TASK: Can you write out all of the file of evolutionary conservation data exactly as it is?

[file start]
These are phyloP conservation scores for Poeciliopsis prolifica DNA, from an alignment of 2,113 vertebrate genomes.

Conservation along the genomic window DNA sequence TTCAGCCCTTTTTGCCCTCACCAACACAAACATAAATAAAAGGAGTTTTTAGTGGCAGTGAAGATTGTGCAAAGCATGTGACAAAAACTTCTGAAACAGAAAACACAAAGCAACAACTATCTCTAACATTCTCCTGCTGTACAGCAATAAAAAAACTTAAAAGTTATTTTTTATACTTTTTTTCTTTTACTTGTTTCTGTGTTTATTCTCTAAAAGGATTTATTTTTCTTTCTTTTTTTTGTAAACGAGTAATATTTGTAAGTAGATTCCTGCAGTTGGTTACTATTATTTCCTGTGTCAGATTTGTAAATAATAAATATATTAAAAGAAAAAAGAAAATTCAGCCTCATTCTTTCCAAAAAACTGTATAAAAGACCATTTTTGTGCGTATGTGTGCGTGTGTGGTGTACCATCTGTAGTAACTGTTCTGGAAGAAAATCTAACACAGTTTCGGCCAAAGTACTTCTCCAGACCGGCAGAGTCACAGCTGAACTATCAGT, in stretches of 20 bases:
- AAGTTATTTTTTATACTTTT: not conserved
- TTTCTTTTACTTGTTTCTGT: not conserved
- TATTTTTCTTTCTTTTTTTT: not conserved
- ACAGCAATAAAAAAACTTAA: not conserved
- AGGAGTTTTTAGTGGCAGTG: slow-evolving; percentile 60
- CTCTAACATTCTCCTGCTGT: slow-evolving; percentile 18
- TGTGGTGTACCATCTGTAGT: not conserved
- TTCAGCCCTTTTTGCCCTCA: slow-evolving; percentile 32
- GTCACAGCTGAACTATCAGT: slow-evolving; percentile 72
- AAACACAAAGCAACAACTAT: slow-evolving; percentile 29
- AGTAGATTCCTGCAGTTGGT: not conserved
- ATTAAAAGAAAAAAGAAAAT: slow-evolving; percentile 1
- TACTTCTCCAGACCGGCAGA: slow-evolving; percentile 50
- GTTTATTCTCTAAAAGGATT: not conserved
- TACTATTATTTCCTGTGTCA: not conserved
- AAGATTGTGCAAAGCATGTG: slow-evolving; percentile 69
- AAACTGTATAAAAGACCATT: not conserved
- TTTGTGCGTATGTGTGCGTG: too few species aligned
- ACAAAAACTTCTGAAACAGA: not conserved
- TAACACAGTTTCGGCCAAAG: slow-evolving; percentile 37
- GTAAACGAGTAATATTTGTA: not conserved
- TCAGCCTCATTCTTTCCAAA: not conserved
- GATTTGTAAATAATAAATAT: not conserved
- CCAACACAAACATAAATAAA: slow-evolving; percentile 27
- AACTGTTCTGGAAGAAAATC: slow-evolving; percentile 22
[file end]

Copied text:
These are phyloP conservation scores for Poeciliopsis prolifica DNA, from an alignment of 2,113 vertebrate genomes.

Conservation along the genomic window DNA sequence TTCAGCCCTTTTTGCCCTCACCAACACAAACATAAATAAAAGGAGTTTTTAGTGGCAGTGAAGATTGTGCAAAGCATGTGACAAAAACTTCTGAAACAGAAAACACAAAGCAACAACTATCTCTAACATTCTCCTGCTGTACAGCAATAAAAAAACTTAAAAGTTATTTTTTATACTTTTTTTCTTTTACTTGTTTCTGTGTTTATTCTCTAAAAGGATTTATTTTTCTTTCTTTTTTTTGTAAACGAGTAATATTTGTAAGTAGATTCCTGCAGTTGGTTACTATTATTTCCTGTGTCAGATTTGTAAATAATAAATATATTAAAAGAAAAAAGAAAATTCAGCCTCATTCTTTCCAAAAAACTGTATAAAAGACCATTTTTGTGCGTATGTGTGCGTGTGTGGTGTACCATCTGTAGTAACTGTTCTGGAAGAAAATCTAACACAGTTTCGGCCAAAGTACTTCTCCAGACCGGCAGAGTCACAGCTGAACTATCAGT, in stretches of 20 bases:
- AAGTTATTTTTTATACTTTT: not conserved
- TTTCTTTTACTTGTTTCTGT: not conserved
- TATTTTTCTTTCTTTTTTTT: not conserved
- ACAGCAATAAAAAAACTTAA: not conserved
- AGGAGTTTTTAGTGGCAGTG: slow-evolving; percentile 60
- CTCTAACATTCTCCTGCTGT: slow-evolving; percentile 18
- TGTGGTGTACCATCTGTAGT: not conserved
- TTCAGCCCTTTTTGCCCTCA: slow-evolving; percentile 32
- GTCACAGCTGAACTATCAGT: slow-evolving; percentile 72
- AAACACAAAGCAACAACTAT: slow-evolving; percentile 29
- AGTAGATTCCTGCAGTTGGT: not conserved
- ATTAAAAGAAAAAAGAAAAT: slow-evolving; percentile 1
- TACTTCTCCAGACCGGCAGA: slow-evolving; percentile 50
- GTTTATTCTCTAAAAGGATT: not conserved
- TACTATTATTTCCTGTGTCA: not conserved
- AAGATTGTGCAAAGCATGTG: slow-evolving; percentile 69
- AAACTGTATAAAAGACCATT: not conserved
- TTTGTGCGTATGTGTGCGTG: too few species aligned
- ACAAAAACTTCTGAAACAGA: not conserved
- TAACACAGTTTCGGCCAAAG: slow-evolving; percentile 37
- GTAAACGAGTAATATTTGTA: not conserved
- TCAGCCTCATTCTTTCCAAA: not conserved
- GATTTGTAAATAATAAATAT: not conserved
- CCAACACAAACATAAATAAA: slow-evolving; percentile 27
- AACTGTTCTGGAAGAAAATC: slow-evolving; percentile 22